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The Laid Back Mom's Guide to Potty Training

I'd like to tell you a little story about a time that I hosted a "Pee Pee Peace Treaty" in our home. I'm talking about that stress-inducing, pressure-driven milestone called "potty training." Except it wasn't overwhelming at all. As a busy mom, the last thing I wanted to do was add extra stress and pressure to our days. I decided to take a laid back approach to potty training, and it made my life so much easier. More importantly, my son came through the process with no tears and lots of pride!

Our oldest son was born with developmental delays. We had to wait until he was developmentally ready to reach his milestones—even if they weren't on the "typical" timetable. It was nothing we could force. Believe it or not, it was actually him that taught me everything I needed to know about potty training, even though he never mastered the skill. As we added another boy to our family, I realized a universal truth for all children, and that is: you can't force any child to reach a milestone they're just not ready for developmentally. And that is true for potty training.

When it came time to potty train our second son, I gave it a go when he had just turned 3. I told myself I would test his interest, and if he wasn't ready, that would be fine. I read every book. Okay, I read one book. Fine, I read the first chapter. I also did lots of research. Okay, I consulted my Facebook friends. The consensus was: buy lots of towels, let him run around naked and buy stickers in bulk.

After the first accident on the kitchen floor, I patiently wiped it up. After the second accident on the way down the hall to the bathroom, I proclaimed progress! After the third accident in the family room, I hung up my towels (the dry ones), gave myself a sticker for effort, and decided to wait. What was the hurry, anyway? I didn't need him to be potty trained for any reason, and there was no need to make his life miserable by rushing.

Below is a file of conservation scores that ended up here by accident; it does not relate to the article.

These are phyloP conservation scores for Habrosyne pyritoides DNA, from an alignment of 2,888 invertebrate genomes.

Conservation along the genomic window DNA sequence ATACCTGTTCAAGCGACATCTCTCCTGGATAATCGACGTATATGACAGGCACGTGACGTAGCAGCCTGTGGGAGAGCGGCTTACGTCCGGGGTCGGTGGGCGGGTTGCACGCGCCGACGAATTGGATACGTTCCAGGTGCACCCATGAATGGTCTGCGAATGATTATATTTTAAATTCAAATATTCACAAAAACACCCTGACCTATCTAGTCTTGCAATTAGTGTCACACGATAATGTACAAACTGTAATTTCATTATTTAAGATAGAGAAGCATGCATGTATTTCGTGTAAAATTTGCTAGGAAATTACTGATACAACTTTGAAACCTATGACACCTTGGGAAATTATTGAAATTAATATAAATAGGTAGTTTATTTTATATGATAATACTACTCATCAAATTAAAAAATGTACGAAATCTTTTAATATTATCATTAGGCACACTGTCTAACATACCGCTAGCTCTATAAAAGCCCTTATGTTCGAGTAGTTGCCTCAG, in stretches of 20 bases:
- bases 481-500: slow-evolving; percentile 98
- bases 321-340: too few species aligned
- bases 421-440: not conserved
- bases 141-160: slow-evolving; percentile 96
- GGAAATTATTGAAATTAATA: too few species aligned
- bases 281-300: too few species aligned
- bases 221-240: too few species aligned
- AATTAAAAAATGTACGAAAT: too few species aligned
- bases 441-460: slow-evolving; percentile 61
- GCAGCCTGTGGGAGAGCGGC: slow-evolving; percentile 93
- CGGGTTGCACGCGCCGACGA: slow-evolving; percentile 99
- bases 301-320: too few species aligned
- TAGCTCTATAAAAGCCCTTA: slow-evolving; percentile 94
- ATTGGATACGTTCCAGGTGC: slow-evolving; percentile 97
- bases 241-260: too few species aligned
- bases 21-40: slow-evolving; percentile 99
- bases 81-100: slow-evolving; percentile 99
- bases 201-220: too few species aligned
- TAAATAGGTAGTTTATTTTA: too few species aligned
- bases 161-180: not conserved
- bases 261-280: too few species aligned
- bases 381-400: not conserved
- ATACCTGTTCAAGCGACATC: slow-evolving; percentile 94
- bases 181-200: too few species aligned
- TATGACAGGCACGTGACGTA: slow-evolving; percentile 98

When he was 3 years and 8 months old, I knew it was time. Is that "old" by some people's standards? Maybe. But I'll tell you this: he was potty trained in a day. No rewards were necessary. He was old enough to understand that this is just what you do as a big boy. I wanted him to feel as independent as possible, so I made sure he was set up for success. I bought a great potty training product called the Kiddyloo, which allowed him to climb up and sit down by himself. I didn't need to lift him onto the seat every time, unless we were out of the house, which was great. Most importantly, the poor kid didn't have to hang on for dear life so his bum wouldn't fall into the water!

I also let him pick out his new underwear and his own stool, so he could reach the sink to wash his hands by himself. I know what you're thinking. "What about the Cheerios for floating targets?" Remember, this is the "laid back" potty training method. Floating targets were too high tech for me. He didn't attempt standing until he was taller, had better aim and had a better memory for putting the seat down. I was not interested in wiping up urine from nooks and crannies of my bathroom I never knew existed or sitting on a seat only to fall into the bowl myself. And we all know that bathroom smell that screams "a little boy with bad aim lives here!" So he learned to use the bathroom by sitting on his own little seat and in one day felt like a rock star. No gimmicks, no rewards, no fuss, no tears. The first few weeks were filled with our "peace talks," including encouragement, constant reminders to go to the bathroom, wipe up any of his drips and wash his hands. There were a few close calls, but all in all, it was hugely successful. I am sure that it had a lot to do with his maturity. It really was worth it to wait.

The Pee Pee Peace Treaty was effective in our home. Now I am hoping to bring the peace talks to every public restroom and rest stop in the country. Aim well and seat down, friends! Peace.

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